Discrimination and Harassment
Discrimination and harassment claims often increase in a down economy. Learn the proper techniques for conducing proper workplace harassment investigations, providing sexual harassment training, and more to reduce claims of employment discrimination and preventing sexual harassment in the workplace.
Following your own rules for discipline, promotion and evaluation is the best defense against a discrimination lawsuit. But that doesn’t mean you can’t make exceptions to your rules when the situation calls for it. Just make sure that you document why you made the exception at the time you did.
HR Law 101: Don’t hesitate to inform employees about their right to report sexual harassment to the EEOC or a state agency. Your failure to provide information about alternatives to internal reporting won’t prevent employees from seeking redress from a government authority ...
Employers can control some hazardous work conditions, but not all of them. What a particular customer or client may do when he comes in contact with an employee likely falls into the uncontrollable category.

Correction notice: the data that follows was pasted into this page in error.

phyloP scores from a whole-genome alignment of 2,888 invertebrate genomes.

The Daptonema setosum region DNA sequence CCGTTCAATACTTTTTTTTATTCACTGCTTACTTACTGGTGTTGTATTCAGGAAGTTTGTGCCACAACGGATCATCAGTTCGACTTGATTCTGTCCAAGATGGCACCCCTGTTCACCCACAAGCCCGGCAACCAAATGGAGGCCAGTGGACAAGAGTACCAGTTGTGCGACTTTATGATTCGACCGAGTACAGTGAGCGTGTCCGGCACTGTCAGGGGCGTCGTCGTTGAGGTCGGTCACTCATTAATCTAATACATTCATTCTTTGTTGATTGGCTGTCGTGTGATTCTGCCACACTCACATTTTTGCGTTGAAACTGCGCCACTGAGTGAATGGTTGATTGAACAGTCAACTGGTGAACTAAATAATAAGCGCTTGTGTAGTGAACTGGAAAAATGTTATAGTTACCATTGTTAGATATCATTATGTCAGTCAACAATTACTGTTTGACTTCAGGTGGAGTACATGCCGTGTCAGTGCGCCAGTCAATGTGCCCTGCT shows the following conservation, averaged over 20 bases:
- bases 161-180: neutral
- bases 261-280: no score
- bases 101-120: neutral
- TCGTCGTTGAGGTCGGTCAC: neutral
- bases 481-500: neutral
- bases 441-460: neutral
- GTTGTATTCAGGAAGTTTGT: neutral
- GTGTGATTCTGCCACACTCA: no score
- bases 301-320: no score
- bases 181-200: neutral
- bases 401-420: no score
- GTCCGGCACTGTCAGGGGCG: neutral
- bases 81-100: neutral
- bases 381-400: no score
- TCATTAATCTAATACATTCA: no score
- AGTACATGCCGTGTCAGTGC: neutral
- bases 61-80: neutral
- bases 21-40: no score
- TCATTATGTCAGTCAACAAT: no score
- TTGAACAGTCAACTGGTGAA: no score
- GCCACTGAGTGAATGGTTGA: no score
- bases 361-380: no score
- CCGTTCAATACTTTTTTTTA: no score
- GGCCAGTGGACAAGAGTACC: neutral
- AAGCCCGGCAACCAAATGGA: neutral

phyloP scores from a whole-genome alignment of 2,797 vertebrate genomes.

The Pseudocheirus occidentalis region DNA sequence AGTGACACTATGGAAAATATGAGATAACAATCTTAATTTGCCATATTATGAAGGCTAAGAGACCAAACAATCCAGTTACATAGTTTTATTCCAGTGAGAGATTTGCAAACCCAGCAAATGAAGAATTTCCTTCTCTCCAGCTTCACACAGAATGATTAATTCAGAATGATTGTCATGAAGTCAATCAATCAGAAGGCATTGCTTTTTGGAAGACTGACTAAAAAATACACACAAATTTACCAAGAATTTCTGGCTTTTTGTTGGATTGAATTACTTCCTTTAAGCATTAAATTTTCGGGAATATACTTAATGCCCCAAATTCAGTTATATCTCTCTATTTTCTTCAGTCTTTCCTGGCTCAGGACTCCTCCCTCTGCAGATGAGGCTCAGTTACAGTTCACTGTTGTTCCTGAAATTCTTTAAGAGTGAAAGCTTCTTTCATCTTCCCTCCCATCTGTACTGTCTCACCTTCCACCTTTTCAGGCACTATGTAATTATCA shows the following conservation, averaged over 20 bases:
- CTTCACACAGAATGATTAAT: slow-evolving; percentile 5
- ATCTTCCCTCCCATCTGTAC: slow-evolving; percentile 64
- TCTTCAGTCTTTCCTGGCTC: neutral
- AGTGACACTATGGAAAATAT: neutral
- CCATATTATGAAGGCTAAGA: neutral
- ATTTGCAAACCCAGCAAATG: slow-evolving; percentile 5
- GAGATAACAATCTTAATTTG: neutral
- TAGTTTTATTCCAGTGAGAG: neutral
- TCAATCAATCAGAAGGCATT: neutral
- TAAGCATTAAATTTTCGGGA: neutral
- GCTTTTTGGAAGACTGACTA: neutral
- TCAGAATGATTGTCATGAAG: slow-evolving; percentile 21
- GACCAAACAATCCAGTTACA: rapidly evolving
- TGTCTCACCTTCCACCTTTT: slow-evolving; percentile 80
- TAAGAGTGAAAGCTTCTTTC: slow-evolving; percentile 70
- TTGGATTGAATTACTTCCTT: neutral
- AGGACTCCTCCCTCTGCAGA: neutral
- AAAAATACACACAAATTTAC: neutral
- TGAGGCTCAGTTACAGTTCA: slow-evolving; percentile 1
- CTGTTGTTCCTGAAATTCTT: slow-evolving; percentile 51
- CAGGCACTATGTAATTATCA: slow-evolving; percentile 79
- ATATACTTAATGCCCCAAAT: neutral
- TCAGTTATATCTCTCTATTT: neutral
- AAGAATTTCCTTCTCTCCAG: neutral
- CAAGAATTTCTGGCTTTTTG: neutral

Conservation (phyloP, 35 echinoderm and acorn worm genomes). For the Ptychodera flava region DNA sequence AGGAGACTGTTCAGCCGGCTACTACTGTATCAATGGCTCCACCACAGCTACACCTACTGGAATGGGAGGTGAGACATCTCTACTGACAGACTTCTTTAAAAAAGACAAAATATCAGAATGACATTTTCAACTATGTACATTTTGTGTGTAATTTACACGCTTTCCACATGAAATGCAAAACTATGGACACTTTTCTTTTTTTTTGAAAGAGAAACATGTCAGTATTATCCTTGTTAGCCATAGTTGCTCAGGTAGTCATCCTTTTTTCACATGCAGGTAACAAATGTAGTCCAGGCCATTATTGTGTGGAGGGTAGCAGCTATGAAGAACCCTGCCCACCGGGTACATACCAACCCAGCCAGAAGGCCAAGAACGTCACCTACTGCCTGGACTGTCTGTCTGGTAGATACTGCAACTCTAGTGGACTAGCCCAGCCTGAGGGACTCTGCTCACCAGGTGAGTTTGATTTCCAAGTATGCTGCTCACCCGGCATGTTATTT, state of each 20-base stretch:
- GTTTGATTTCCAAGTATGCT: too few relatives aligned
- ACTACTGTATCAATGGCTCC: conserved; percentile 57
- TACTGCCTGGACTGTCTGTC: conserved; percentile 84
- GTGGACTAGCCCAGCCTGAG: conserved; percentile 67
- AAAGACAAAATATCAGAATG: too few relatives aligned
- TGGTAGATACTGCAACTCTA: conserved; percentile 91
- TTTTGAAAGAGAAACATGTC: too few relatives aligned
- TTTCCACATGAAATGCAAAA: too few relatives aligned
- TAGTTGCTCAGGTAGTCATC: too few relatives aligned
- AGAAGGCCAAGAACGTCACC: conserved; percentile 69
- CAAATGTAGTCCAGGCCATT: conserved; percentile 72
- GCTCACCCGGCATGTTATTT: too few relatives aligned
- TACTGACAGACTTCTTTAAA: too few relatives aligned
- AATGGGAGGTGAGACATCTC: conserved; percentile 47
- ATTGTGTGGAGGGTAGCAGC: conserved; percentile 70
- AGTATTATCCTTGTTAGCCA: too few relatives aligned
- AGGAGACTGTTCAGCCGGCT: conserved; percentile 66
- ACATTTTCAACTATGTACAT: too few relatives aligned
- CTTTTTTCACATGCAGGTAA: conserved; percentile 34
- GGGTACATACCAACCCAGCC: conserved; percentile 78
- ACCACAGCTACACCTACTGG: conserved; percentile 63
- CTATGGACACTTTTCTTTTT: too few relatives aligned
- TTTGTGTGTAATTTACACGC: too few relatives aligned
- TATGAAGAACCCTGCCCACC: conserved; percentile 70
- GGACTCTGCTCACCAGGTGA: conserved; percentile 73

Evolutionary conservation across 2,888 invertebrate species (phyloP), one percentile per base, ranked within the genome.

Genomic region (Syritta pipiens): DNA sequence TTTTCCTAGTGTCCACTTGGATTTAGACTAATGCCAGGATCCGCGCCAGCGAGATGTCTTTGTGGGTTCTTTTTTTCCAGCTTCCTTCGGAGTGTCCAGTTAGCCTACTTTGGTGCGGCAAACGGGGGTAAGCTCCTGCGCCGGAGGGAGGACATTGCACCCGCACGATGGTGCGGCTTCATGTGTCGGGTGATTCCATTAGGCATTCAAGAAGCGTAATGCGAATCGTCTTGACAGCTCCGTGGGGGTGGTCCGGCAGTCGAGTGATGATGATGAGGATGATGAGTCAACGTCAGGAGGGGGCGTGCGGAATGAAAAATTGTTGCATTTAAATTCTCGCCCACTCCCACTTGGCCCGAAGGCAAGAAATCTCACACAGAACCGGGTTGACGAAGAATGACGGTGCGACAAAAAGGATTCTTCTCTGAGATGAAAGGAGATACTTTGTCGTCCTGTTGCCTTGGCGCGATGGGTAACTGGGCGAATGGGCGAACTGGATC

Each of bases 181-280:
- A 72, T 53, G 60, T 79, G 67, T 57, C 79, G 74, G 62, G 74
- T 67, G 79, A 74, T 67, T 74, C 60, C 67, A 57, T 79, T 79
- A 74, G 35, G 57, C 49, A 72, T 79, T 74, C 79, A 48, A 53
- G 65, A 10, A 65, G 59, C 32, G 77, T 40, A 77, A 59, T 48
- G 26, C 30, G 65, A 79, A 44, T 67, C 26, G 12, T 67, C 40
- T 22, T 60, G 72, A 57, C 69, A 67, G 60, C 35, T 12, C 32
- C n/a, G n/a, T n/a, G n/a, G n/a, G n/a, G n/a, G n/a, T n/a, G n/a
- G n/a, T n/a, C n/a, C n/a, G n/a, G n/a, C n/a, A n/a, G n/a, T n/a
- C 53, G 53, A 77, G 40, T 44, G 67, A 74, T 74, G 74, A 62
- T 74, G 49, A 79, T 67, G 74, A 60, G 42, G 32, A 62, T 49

The EEOC is suing Canonsburg-based CONSOL Energy on behalf of an evangelical Christian who retired from his job rather than submit to biometric scanning designed to track his work time and activities.
Some jobs are physically difficult to perform, especially for someone with a disability. But if a disabled employee’s doctors believe she can perform the essential functions, let her try. Otherwise, you face a potential disability discrimination lawsuit.
A New Jersey Lexus dealership stuck to its strict dress code policy and refused to hire a man whose Sikh faith required him to wear a beard, uncut hair and a turban. The EEOC sued, and the dealership will pay $50,000 to settle the discrimination suit.
An effective sexual harassment policy that includes prompt investigation of any complaints of physical touching is key to prevailing in a sexual harassment lawsuit. What should your policy include?
Employees have just 90 days from the date they receive an EEOC right-to-sue letter to file a federal discrimination lawsuit. However, 90 days isn’t as straightforward a deadline as it might seem.
You have probably read that unpaid interns are suing employers for unpaid minimum wages and winning. Now they’re pushing the envelope even further, trying to get federal courts to hold employers liable for sexual harassment and hostile environment claims, too.
Nothing will get you in trouble faster than discipline that’s harsher for members of some classes than others. That’s especially true in cases where someone has been accused of violating anti-violence policies.